All the rage these days in the Blockchain startup world are Initial Coin Offerings (aka ICO’s). And quite frankly as these campaigns continue to proliferate, they have become downright nauseating to my stomach.

Before pontificating further as to why I feel this way, below is a brief definition of what an ICO is.

Defined by the online site Investopedia:

“An (ICO) is unregulated means by which funds are raised for a new cryptocurrency venture. An Initial Coin Offering (ICO) is used by startups to bypass the rigorous and regulated capital-raising process required by venture capitalists or banks. In an ICO campaign, a percentage of the cryptocurrency is sold to early backers of the project in exchange for legal tender or other cryptocurrencies, but usually for bitcoin.”

So if you’re a startup founder that was previously unfamiliar with what an ICO is, then your ears probably perked up. This approach certainly has garnered tons attention from businesses seeking to raise obscene amounts of money; often in the millions for the project they are pushing.

The hype around Ethereum-based ICO’s has reached epic levels. And sadly the vast majority of these projects have no proof of concept, consist of a white paper that only a Ph.D. can comprehend, and are marketed via a website that was thrown up in record time.

As a result, despite being a heavy Bitcoin/Blockchain enthusiast since 2012, I have not invested in a single ICO. The projects that do have credible legs are in my opinion few and far between. The rest feel speculative, in some cases downright slimy.

I know, I know, my views here are harsh and will probably subject me to some hate mail. But it is what it is.

As a journalist, I feel this energy every day as my email inbox is often inundated with press releases pitching the latest and greatest ICO campaign on the planet. The email subject line typically starts out with the often repeated mantra of “we’re the world’s first blockchain blah, blah, blah” in an attempt to loosen me up so that I’ll cover the story.

Then there are the magical fairy tale success stories about ICOs that have already broken it big. The new brief typically reads something like the following:

“The groundbreaking (insert a name) project which is poised to revolutionize the global blockchain landscape sold out its ICO in 15 minutes, all while the co-founders were sipping lattes at their favorite coffeehouse. The project is now set to launch, the alpha version details of which are covered in their 30-page whitepaper. And no worries, the actual proof of concept will be forthcoming in 2020.”

Ahhh, maybe.

It’s also interesting to observe the tsunami of celebrity ICOs that are now popping up. Celebrities like Jamie Fox, Paris Hilton, and Floyd Mayweather are all jumping on the bandwagon.

All of this feels like the irrational exuberance leading up to the global financial crisis of 2008. Could the world of ICO’s ultimately experience this same fate?

The truth of the matter is that if I had a cool blockchain project that was valued at $250 million and I would walk away with at least 10 percent, then why would I continue innovating. Hell, I’d just cash in my tokens and retire on a beach. Because in reality, what sort of incentive is there for the co-founders to have a functioning project when their pockets are already full of money.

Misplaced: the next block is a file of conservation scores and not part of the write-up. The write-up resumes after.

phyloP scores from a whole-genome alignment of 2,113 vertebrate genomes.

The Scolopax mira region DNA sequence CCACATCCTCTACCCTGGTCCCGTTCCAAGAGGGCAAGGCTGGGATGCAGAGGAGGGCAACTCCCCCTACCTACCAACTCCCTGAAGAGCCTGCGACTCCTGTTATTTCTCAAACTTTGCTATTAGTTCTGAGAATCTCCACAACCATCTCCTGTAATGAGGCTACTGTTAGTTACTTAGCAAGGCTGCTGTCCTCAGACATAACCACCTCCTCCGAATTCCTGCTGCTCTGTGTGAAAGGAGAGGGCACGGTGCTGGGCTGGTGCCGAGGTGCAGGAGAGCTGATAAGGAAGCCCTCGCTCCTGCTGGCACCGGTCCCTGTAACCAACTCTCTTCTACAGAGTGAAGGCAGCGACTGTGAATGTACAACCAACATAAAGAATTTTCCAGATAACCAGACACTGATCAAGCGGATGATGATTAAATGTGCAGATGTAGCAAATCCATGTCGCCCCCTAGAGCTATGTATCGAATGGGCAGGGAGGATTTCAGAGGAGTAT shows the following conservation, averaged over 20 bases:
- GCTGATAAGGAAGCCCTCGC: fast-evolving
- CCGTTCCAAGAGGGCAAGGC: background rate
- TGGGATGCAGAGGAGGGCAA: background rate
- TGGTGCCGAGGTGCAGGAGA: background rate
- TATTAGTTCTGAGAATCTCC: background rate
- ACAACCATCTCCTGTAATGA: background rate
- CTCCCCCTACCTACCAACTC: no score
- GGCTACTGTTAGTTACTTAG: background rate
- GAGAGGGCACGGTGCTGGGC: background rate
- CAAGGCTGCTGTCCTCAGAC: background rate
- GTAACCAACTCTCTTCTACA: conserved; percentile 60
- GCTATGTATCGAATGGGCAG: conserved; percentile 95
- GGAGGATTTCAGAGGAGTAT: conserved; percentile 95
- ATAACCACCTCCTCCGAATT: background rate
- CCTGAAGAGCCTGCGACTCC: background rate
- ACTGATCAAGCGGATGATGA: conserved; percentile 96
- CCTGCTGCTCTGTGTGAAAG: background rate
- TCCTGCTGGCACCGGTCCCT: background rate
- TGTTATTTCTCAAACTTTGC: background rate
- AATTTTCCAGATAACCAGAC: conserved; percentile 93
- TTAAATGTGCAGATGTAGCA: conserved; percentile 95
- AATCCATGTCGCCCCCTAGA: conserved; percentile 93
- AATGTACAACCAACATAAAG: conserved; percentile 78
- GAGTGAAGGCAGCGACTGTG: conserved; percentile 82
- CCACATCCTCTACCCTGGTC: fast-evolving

Perhaps the most obscene aspect of this racket is that everyday blockchain and crypto enthusiast are apt to toss money at these projects anyway, often based on pixie dust claims of a rich future return.

Now with Ponzis, pump and dump schemes and hacks becoming more prevalent, the howling jackals of the regulatory community are starting to step forward and say, enough is enough.

In full disclosure, I consider myself a free market libertarian who harbors a general disdain for regulations that constipate small business and free enterprise. But in this case, I’m even willing to admit that a common sense approach to reigning some of this in may be warranted.

One stakeholder that appears to be taking a leadership role here is Coinfirm. This blockchain-based regulatory compliance company recently announced a new Ethereum and ICO Anti-Money service that enable ICO compliance with AML/CTF regulations. In offering this, Coinfirm hopes to address a major roadblock to the Ethereum ecosystem becoming commercially adoptable, namely, the compliance risk associated with cryptocurrencies and blockchain-related entities.

Says Coinfirm CEO and Co-founder, Pawel Kuskowski, “We’ve been met with a great response so far from clients who use our AML reports for ICOs and token issuance. Our capability to service Ethereum for AML/CTF changes the game not just for us but the cryptocurrency ecosystem overall. Now one of the largest regulatory problems around ICO’s and tokens, for example, is being solved.”

Coinfirm is the first company to publicly break out and also offer AML/CTF capabilities for Ethereum on top of their services for Bitcoin and Dash. The company is also working on additional features and efficiencies for the platform that will be disclosed soon. My sincere hope is that their efforts signal the first of much more broader steps in bringing some rationality and common sense to the ICO landscape.

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